What is COP V?

COP V is the fifth meeting of the Conference of the Parties to the Convention on Biological Diversity (CBD). It was held in Nairobi, Kenya from 15th to 26th May 2000.

The 'Parties' are those governments - 174 countries as at 1999 -- who have signed the Convention, which was formulated at the Rio Earth Summit (the United Nations Conference on Environment and Development, or UNCED) in 1992. Each government sent a delegation to Nairobi.

The CBD is a comprehensive treaty to protect the world's biodiversity. It is legally binding upon the Parties. In other words, whatever was agreed and adopted at the Conference, those governments will be obliged to accept, implement and enforce.

A Conference of the Parties (COP) is held every one or two years. The Nairobi conference is the fifth, hence COP V. The United Nations Environment Programme was responsible for the organisation of the Conference.

The COP is more of a signing-off forum than a debating chamber. In between COPs, various committees, working groups and ad-hoc groups, as well as the Subsidiary Body for Scientific, Technical and Technological Advice (SBSTTA), meet to ensure that work programmes agreed by the last Conference are carried out, and to prepare new measures and work programmes for the next Conference.

Specific agencies are given certain responsibilities to take these programmes forward. For example, the UN Food and Agriculture Organisation (FAO) is responsible for work on agricultural biodiversity. ITDG has networked closely with FAO internationally, and has provided consultancy and the facilitation of workshops.

The main structures responsible for compliance with CBD measures, however, are the signatory national governments. There is one exception - the European Union signed as well as the individual countries doing so.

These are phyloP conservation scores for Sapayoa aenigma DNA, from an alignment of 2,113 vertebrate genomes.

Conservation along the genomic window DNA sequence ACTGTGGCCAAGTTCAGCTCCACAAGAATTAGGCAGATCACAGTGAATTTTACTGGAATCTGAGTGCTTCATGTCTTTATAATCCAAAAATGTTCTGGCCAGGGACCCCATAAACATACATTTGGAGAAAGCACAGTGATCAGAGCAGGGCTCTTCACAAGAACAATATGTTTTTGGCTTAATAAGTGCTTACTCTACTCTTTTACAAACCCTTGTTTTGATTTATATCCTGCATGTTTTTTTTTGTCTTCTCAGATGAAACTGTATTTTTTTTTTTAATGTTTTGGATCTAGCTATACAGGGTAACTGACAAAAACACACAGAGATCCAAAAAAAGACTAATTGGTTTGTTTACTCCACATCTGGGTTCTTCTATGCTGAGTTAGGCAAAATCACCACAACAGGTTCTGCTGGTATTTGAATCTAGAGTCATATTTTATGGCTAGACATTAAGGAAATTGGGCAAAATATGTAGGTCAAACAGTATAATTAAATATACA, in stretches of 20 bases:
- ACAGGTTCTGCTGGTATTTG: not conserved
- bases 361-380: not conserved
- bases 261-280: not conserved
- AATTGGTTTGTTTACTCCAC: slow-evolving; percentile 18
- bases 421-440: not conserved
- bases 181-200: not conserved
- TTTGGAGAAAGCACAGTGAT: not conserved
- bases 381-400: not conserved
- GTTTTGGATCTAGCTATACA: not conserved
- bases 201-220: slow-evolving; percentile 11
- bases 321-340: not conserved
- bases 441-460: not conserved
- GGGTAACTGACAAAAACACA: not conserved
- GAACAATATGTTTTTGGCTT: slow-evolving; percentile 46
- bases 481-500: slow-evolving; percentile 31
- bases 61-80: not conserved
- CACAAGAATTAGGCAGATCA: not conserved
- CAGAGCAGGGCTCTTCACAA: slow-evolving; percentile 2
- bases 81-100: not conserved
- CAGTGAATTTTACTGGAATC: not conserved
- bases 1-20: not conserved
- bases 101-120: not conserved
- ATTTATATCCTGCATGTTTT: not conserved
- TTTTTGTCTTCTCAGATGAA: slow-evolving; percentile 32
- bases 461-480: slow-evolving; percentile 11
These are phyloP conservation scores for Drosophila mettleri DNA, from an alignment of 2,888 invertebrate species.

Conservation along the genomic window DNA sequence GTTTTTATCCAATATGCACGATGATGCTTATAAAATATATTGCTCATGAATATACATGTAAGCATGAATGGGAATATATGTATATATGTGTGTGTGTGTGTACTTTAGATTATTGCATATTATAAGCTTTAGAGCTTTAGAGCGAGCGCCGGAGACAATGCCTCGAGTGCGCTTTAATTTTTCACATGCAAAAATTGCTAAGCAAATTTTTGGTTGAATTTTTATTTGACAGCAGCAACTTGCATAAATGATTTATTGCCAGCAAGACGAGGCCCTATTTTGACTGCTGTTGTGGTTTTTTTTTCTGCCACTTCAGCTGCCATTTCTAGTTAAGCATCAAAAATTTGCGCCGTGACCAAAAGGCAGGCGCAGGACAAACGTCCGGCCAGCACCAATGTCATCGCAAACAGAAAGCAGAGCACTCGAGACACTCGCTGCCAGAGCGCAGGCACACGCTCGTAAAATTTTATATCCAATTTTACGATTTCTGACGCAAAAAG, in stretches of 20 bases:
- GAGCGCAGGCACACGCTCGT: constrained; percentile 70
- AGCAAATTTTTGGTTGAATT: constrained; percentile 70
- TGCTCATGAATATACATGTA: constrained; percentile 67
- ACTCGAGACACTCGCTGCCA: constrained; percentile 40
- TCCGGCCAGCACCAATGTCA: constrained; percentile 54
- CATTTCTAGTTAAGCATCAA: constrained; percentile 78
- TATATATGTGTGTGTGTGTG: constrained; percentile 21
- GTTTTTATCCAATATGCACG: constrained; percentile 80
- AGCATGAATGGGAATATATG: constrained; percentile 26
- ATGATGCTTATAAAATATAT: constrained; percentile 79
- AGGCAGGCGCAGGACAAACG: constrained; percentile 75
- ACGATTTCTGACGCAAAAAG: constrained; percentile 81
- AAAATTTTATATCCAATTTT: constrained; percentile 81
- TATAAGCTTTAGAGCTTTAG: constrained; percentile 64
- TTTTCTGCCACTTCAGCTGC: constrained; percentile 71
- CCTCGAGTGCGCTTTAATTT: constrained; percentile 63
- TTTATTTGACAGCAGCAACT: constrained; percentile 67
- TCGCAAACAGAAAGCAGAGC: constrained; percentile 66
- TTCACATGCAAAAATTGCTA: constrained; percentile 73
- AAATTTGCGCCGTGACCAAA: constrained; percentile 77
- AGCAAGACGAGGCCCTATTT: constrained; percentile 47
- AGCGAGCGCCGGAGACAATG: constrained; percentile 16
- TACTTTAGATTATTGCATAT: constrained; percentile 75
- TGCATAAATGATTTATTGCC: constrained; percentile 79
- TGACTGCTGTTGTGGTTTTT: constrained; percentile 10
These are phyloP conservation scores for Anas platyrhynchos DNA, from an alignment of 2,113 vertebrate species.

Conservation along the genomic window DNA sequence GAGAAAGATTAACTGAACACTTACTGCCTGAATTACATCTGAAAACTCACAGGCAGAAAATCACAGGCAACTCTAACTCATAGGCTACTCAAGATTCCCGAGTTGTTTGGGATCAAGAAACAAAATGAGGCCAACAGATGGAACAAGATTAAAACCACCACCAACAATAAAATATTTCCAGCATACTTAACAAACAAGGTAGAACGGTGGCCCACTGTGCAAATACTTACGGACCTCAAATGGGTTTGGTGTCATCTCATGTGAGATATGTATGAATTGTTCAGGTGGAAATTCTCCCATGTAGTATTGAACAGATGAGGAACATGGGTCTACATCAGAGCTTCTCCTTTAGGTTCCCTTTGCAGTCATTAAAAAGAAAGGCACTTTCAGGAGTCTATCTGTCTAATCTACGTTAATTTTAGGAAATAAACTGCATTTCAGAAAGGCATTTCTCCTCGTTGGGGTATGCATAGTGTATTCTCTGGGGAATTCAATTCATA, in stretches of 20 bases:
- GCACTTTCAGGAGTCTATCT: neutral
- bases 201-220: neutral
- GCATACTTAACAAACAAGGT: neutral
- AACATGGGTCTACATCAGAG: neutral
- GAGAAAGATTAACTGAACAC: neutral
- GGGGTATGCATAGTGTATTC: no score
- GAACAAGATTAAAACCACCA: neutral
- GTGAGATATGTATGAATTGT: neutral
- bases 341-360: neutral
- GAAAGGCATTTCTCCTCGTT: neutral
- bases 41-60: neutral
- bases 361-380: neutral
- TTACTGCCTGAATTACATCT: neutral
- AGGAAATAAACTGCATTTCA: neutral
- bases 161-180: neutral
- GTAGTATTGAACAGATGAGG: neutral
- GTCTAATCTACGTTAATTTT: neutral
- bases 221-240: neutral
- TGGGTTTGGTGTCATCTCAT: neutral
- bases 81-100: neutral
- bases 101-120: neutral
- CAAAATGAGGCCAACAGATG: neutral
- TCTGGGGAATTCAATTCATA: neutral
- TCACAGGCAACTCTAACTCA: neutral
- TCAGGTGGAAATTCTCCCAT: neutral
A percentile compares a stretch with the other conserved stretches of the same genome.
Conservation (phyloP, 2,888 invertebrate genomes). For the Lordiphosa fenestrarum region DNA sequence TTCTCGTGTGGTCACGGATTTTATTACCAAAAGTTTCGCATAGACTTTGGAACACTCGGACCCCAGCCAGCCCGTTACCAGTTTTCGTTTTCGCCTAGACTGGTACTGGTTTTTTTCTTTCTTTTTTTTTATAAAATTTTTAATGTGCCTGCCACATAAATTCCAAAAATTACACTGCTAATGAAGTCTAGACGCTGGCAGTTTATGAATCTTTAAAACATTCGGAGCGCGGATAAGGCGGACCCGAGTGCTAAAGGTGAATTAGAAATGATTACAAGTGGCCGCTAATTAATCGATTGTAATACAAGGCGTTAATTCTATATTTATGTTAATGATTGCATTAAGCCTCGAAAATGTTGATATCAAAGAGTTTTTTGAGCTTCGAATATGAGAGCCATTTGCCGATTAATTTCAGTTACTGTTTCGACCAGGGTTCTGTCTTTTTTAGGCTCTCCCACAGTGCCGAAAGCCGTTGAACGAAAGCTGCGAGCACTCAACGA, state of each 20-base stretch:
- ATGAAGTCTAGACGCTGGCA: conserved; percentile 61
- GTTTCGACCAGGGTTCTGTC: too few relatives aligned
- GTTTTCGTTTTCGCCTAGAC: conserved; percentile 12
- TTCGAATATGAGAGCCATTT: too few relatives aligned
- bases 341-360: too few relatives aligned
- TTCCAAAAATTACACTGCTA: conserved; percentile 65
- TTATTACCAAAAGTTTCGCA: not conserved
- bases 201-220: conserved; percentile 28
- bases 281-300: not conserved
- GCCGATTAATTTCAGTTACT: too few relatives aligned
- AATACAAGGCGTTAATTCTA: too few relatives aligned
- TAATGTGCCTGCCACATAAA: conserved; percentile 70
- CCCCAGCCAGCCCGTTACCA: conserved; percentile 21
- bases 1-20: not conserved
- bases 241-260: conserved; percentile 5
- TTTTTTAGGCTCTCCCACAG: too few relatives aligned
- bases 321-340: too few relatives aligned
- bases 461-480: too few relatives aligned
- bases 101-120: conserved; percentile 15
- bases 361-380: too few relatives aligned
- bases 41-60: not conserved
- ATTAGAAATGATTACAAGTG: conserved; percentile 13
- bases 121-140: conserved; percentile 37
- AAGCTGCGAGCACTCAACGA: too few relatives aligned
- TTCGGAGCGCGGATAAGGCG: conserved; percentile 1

The opportunity for farmers at COP V

For the first time the Conference of the Parties was held in a country, and a region, where the economy is primarily agricultural -- 80 per cent of Kenya's people derive their livelihood from agriculture, and the same is true elsewhere in the region of East Africa.

This presented a vital opportunity to bring practical local meaning to the term 'agricultural biodiversity'. Delegates to COP V came to a region where the food security of the majority, and the livelihoods of millions, are based on the activities of small scale producers who help to shape, manage and develop the region's agricultural biodiversity.

In its first few years the CBD had mainly an agenda of conservation, focused on certain ecosystems felt to be at particular risk. The use of the term 'agricultural biodiversity' has arisen since the original Convention was framed. There are many governments, ministries, policy makers and stakeholders who remain poorly aware or informed about what it means. As the programme of work on agricultural biodiversity moves into a higher gear at COP V, this needed to change.

With agricultural biodiversity, we are not talking about static 'conservation' but about the dynamic ways in which, over centuries, the activities of farmers, pastoralists, fisherfolk and others have helped to develop and create ecosystems which support their productive activities and therefore provide food security both to themselves and to others.

Small scale food producers do not just 'live off' diversity - they develop diversity. They do so in the continual search for locally appropriate, locally adapted varieties - such as crops which can thrive on specific soils, in specific climates.

The FAO and the CBD have therefore recognised that in 'agricultural biodiversity' we are looking at the complex interaction of development and environment - at social and economic issues, as much as the preservation of species.

Much of the wealth of agricultural biodiversity is conserved through sustainable use in small scale production systems, often in marginal agricultural areas. These production systems are not only important for the conservation of life forms, but also provide food for around one third of the world's six billion population, as well as providing livelihoods for most of the world's poor people in rural areas.

The setting of COP V in Nairobi was therefore an opportunity to bring the decision-makers on agricultural biodiversity - the majority of the world's governments - into direct contact with the true, demonstrable meaning of the term. It is an opportunity to urge them to do more, and more quickly, to act upon the well-founded rhetoric in the proposed CBD work programme on agricultural biodiversity.

With ITDG and its partners, smallholder farmers came into Nairobi from all over Kenya and from other countries such as Ethiopia and Zimbabwe, to speak directly to the policy makers and tell them what support they need.

A Zimbabwe farmer makes a speech at COP V May 2000.

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